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Jeremy Likness was named Silverlight MVP of the Year in 2010. Now Senior Consultant and Technical Project Manager for Wintellect, LLC, he has spent the past decade building highly scalable web-based commercial solutions using the Microsoft technology stack. He has fifteen years of experience developing enterprise applications in vertical markets including insurance, health/wellness, supply chain management, and mobility. He is the creator of the popular MVVM framework Jounce and an open source Silverlight Isolated Storage Database System called Sterling. Likness speaks and blogs frequently on Silverlight, MEF, Prism, Team Foundation Server, and related Microsoft technologies. Jeremy is a DZone MVB and is not an employee of DZone and has posted 70 posts at DZone. You can read more from them at their website. View Full User Profile

Building Backbone Applications with TypeScript

10.08.2012
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Hot off the press, TypeScript was announced earlier this week and has resulted in an explosion of commentary over Twitter and various blogs. The language claims to be tailored for application-scale development using JavaScript by providing a typed superset. It compiles to JavaScript so it will work in any browser. The promise is to make it easier to organize and structure code, as well as get rid of those annoying errors that leave users hunting through hundreds of lines of code seeking out an errant comma or issue with case sensitivity.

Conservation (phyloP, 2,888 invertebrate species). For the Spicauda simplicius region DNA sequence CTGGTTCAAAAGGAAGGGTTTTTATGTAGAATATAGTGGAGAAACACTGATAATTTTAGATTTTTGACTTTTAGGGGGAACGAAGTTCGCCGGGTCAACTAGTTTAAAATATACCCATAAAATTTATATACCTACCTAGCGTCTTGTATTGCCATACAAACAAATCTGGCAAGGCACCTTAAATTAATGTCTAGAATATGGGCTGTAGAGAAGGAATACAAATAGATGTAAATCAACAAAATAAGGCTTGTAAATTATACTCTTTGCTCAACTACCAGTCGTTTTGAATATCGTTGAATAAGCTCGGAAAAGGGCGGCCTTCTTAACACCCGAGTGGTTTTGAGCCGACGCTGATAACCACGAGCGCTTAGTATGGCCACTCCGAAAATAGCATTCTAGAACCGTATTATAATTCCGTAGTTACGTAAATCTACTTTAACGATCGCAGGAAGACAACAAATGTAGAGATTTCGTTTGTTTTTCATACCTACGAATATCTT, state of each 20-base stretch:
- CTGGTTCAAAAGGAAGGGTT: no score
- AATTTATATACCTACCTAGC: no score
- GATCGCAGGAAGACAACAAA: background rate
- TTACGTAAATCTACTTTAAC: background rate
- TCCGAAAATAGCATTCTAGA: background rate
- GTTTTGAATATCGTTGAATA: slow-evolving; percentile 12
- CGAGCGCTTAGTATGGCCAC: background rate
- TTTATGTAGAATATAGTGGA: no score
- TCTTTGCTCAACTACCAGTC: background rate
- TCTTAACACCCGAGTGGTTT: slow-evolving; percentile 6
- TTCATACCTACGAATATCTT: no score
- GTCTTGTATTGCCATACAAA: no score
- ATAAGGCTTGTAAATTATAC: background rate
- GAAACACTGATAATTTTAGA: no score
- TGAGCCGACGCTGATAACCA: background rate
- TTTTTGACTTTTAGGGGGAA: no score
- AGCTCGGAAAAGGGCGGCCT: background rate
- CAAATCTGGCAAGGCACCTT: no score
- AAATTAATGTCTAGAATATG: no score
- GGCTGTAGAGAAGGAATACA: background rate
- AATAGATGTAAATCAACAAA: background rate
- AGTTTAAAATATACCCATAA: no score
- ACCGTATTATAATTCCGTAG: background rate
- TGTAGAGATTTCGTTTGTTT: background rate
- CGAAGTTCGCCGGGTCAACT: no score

Ironically, I was speaking with an attendee at our Devscovery conference about the future of JavaScript right before TypeScript was announced. It’s obvious that JavaScript is here to stay, and it’s not going to get any better. It may get better parts, but backwards compatibility is going to force the bad parts to remain for a long time. What’s worse, there is nothing that convinces me browser vendors will play nice with the specifications when we’ve had a standard for almost 20 years and it is still implemented differently in different browsers. My take having come from a heavy JavaScript background before I was spoiled for several years by the ease of writing solid Silverlight business applications is that if we have to deal with it, we need to tackle it on three fronts:

  1. Education: JavaScript is a dynamic language where functions, not classes, rule. Developers need to stop trying to play object-oriented developer in the client space and learn how to play by the client rules.